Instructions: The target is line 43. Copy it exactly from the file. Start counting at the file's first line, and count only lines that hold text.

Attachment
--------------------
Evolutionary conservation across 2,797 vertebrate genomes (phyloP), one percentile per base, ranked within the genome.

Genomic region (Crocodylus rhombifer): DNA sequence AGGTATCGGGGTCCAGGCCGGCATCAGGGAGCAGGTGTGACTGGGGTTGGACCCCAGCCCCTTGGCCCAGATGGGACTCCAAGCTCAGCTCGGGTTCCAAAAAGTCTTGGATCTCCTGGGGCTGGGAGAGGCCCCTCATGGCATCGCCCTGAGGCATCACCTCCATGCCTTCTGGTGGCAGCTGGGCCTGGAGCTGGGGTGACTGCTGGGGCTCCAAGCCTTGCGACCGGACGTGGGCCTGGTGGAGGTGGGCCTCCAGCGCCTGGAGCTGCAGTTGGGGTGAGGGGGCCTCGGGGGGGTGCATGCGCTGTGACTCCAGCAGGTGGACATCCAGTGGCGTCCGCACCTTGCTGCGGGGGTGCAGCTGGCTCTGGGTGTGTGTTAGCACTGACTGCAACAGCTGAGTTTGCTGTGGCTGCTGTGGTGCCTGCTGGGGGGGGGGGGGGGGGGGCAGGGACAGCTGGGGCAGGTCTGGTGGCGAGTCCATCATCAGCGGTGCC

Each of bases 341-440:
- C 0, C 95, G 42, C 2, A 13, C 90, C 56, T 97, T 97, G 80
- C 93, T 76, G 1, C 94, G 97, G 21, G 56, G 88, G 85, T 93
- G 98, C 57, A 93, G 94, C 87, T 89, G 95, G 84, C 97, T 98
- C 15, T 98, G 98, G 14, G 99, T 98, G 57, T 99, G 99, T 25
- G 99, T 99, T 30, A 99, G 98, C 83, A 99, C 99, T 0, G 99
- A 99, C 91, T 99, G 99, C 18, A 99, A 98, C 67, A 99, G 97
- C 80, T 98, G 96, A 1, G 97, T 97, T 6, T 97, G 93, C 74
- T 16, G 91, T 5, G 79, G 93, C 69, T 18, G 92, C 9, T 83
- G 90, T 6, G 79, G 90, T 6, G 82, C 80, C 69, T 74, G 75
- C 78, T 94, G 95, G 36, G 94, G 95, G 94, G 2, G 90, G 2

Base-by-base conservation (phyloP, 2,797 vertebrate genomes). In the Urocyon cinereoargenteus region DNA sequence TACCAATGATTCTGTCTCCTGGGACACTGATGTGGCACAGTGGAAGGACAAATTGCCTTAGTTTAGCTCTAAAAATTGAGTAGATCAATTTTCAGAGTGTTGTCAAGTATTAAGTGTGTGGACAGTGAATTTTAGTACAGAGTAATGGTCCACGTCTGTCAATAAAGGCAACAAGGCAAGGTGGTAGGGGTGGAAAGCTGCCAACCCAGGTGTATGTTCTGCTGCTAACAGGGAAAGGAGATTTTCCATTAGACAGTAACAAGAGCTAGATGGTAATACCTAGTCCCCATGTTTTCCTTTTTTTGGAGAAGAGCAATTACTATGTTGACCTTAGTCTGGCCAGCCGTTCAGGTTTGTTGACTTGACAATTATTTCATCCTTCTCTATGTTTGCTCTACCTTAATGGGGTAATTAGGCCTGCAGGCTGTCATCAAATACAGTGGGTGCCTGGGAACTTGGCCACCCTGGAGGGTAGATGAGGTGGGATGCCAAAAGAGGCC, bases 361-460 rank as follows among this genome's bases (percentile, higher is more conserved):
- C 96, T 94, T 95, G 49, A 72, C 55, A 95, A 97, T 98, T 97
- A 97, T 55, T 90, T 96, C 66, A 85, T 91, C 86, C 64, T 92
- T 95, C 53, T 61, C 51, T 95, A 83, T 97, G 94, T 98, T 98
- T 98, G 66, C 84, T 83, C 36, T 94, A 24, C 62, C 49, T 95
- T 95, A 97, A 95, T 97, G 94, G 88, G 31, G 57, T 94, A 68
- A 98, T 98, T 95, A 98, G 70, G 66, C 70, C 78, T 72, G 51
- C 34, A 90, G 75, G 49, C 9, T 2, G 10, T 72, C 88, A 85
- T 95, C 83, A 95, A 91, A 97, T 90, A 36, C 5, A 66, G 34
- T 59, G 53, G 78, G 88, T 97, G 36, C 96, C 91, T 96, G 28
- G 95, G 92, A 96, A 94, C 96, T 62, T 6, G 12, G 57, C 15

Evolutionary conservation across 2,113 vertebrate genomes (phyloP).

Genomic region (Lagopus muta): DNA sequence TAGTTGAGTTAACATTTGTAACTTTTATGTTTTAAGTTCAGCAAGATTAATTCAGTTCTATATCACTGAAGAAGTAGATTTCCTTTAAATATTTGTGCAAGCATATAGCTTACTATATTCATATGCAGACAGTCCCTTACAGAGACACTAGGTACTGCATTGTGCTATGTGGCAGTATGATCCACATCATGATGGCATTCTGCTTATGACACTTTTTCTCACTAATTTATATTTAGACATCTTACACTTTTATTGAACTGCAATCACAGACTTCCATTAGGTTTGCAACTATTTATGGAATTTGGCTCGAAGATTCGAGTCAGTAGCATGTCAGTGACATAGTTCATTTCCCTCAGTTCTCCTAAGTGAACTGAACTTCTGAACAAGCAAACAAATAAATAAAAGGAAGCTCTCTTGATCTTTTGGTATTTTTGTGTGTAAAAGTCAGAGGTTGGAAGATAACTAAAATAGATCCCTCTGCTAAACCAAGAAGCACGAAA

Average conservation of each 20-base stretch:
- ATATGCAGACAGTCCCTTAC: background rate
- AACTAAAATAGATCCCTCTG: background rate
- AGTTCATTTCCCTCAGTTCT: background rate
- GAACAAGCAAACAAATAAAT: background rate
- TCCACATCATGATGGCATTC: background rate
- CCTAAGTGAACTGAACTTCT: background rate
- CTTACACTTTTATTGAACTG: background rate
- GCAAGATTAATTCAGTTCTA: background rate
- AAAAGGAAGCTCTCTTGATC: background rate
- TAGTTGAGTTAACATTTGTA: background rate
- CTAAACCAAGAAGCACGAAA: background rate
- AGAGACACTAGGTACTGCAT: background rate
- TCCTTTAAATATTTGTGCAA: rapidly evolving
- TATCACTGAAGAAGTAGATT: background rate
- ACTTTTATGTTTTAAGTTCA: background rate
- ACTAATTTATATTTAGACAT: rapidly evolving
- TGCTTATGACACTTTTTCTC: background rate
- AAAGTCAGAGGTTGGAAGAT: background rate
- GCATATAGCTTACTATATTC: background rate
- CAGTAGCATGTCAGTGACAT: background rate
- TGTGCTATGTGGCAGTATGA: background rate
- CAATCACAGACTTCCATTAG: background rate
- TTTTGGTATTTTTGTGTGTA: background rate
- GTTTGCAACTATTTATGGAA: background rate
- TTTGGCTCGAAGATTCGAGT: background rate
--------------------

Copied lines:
- ACTAATTTATATTTAGACAT: rapidly evolving